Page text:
Duncan Harley reviews The Woman in Black – at His Majesty’s Theatre Aberdeen
If you enjoy being scared of things which go thump in the night, then this play-within-a-play is a must see.
Essentially a two man show, The Woman in Black gets off to what appears to be a slow start. As an elderly Arthur Kipps hums and haws hilariously over his acting ability, the theatre audience may wonder if the bigging-up of the production as a celebration of nerve shredding horror is, perhaps, simply a publicist’s whim.
However, and with a nerve shattering bang, the tone soon changes from that of gentle hilarity to one of spine-tingling terror and, thanks to some splendid pre-recorded screams and a ton or two of dry-ice, theatre-goers are soon transported along Nine Lives Causeway to Eel Marsh House, home of the late Mrs Drablow.
The set is simple and quite bare and the tale is set “in this theatre about one hundred years ago”.
Retired solicitor Arthur Kipps has engaged The Actor in the hope of shedding the phantoms of his past. He seeks closure and is intent on presenting his disturbing story to a theatre audience in the form of what must be considered a blatant act of exorcism.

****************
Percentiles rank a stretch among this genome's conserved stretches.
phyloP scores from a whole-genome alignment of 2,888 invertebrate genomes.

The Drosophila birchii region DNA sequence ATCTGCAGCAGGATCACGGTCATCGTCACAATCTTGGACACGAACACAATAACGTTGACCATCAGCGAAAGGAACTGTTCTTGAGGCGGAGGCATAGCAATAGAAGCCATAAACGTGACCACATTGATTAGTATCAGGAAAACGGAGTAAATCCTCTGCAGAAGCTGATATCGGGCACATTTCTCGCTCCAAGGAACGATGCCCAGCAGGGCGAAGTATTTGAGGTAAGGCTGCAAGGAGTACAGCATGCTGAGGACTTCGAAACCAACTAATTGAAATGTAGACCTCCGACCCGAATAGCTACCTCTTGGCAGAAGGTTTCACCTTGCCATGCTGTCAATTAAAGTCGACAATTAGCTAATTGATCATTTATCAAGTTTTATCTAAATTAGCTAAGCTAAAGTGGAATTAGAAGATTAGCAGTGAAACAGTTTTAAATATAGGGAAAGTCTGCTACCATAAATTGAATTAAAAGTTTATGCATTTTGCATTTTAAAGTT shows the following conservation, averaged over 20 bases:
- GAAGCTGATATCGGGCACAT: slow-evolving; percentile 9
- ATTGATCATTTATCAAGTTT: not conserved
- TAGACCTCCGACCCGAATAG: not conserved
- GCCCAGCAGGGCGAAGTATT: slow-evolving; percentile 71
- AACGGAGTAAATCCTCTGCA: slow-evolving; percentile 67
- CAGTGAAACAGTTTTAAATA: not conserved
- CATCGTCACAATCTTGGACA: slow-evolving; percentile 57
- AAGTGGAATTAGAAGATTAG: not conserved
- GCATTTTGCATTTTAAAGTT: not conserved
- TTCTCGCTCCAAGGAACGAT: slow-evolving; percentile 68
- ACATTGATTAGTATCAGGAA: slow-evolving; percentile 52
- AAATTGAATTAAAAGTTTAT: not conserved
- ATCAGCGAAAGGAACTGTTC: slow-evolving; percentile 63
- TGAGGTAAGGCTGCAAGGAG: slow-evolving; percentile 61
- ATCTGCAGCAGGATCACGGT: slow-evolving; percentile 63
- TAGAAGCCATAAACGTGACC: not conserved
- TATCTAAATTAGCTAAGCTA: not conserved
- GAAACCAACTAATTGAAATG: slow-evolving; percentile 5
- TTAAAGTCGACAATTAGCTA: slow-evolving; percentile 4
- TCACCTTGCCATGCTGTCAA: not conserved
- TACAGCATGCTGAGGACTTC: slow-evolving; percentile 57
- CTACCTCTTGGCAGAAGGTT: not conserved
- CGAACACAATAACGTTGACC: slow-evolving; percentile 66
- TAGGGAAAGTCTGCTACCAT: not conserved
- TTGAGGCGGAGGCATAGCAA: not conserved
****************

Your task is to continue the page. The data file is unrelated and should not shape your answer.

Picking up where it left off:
Early on David Acton, as the elderly Kipps, assures both audience and The Actor, played ably by Matthew Spencer, “Forgive me, I’m not an actor.” However this is patently not the case.
Both performers are master storytellers, and the audience quickly becomes engaged. As the tension builds, there are moments of terror interspersed with some very wry humour indeed.
For example, just as things begin to look pretty damn serious for The Actor, who by this time is playing a much younger Mr Kipps, on trots Spider the invisible dog. This is not at all as absurd as it may sound, since the audience have by this time become accustomed to suspension of disbelief: minimalist multi-purpose props have by this point become quite acceptable and they have, after all, just seen an imaginary pony.
Alongside some unmistakable shades of a much darker than normal Miss Havisham, Bram Stoker’s Dracula inspiration Sir Henry Irving gets a brief but well noted mention or three. The play is, after all a Gothic Horror feast.
This is an entertaining piece of theatre and there are many startling moments. While the play might not be for everyone, the slick timing and understated dialogue may well challenge the preconceptions of those not normally drawn to the genre.
There is of course a strange twist at the end of the tale, how could there not be after all? As to the nature of this curveball, my lips are, naturally, completely sealed.
Directed by Robin Herford and adapted from Susan Hill’s novel by Stephen Mallatratt, The Woman in Black plays at HMT Aberdeen until Saturday February 18th.
Tickets from Aberdeen Performing Arts Tel: 01224- 641122
Words © Duncan Harley and Images © APA